The Library of Congress, National Archives and Records Administration, National Endowment for the Humanities, National Gallery of Art, National Park Service, Smithsonian Institution, and United States Holocaust Memorial Museum have joined together to update their portal to help users find materials that document struggles, accomplishments, and experiences of African Americans.
The portal includes a schedule of events hosted by the partner institutions during this heritage month. In addition, links to online versions of exhibitions highlight topics including African American artists, historic sites, and the experience of African Americans in the military. Of particular interest, the portal provides links to digitized versions of some items from the Smithsonian’s new National Museum of African American History and Culture. Multimedia resources include slave narratives, conversations with jazz pioneers, and recordings documenting the civil rights movement.
Life in Camp Cameron. Matthew Brady, 1861
Teachers will find links to lesson plans and other teaching resources that can be used to enhance classroom activities.
Encourage students to explore the exhibitions and collections on military experiences of African Americans. They might compare the experiences of military personnel from different wars. How would the student react to the experiences these military personnel faced?
Ask students to choose one of the images provided on the portal and share the story it tells.
How will you and your students celebrate African American history month? Share in the comments.
Abraham Lincoln on the steps of the U.S. Capitol, addressing an inaugural crowd at the end of a brutal war. Teddy Roosevelt leaning from the back of a railroad car to speak to an informal group gathered below him. Franklin Delano Roosevelt facing a row of radio microphones, addressing the nation—and the world—without leaving his home. […]
It’s winter in the United States and many sections of the country are blanketed in a coverlet of white. Primary sources can enhance learning about snow, and here are a few resources for getting started, especially in science and technology classrooms.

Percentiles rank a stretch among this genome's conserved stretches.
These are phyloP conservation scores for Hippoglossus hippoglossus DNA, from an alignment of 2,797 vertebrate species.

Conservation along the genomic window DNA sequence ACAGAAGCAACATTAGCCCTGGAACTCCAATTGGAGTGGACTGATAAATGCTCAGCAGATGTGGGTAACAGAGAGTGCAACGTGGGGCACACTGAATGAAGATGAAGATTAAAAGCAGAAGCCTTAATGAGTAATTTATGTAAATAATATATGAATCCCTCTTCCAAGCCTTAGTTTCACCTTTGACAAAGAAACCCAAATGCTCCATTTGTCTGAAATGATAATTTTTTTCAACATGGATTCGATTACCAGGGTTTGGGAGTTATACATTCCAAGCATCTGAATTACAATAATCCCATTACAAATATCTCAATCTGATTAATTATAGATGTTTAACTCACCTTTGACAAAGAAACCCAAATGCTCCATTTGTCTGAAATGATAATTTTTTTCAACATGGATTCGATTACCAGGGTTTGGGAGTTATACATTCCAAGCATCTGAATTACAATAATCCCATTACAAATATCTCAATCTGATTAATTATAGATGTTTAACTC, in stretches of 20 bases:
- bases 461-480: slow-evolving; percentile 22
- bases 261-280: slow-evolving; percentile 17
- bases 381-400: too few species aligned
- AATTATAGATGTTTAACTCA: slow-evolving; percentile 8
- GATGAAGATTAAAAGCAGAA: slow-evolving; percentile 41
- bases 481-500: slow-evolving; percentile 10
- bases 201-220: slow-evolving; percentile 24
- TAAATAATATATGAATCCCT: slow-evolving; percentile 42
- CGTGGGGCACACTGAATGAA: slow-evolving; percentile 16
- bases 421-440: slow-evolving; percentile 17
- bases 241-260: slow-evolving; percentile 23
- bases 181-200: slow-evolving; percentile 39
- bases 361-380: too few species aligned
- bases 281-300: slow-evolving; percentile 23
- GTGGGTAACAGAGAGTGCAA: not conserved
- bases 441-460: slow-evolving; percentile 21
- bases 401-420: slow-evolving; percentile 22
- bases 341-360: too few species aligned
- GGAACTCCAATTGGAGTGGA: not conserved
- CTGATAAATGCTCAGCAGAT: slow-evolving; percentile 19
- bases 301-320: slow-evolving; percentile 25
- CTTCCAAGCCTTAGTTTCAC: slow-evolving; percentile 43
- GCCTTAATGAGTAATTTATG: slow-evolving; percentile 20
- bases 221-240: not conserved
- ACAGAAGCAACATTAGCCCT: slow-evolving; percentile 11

In the November/December 2016 issue of Social Education, the journal of the National Council for the Social Studies, our “Sources and Strategies” article highlighted George Washington’s very first Presidential Proclamation, described many of the more than 7,700 other proclamations issued by the 44 presidents, and invited students to consider the purpose of such proclamations.
This post is by Teresa St. Angelo, the 2016-2017 Library of Congress Teacher in Residence. “The students were listening, participating, involved, and having fun,” exclaimed two kindergarten teachers. “And they were interested. I wasn’t sure how you would do that with this topic, but everyone loved it!” added a third. Teachers also told me that […]
The Library of Congress is now accepting applications for its week-long summer institutes for K-12 educators
Looking for ideas on how to help students understand this important event? These Library of Congress blogs provide links to resources on the presidential inaugurations and the activities that surround it.
Analyzing primary sources from the online collections of the Library of Congress provides an opportunity to deepen the study of King’s life and legacy and to help students become more connected with the issues and events that shaped his life.
What’s one topic that’s usually of great interest to young learners? Toys! Tap into this interest and offer a primary source lesson that will inspire learning.
As the nation prepares to inaugurate the 45th person to hold this high office, explore the Library’s inauguration presentation for teachers to learn more about this historic event.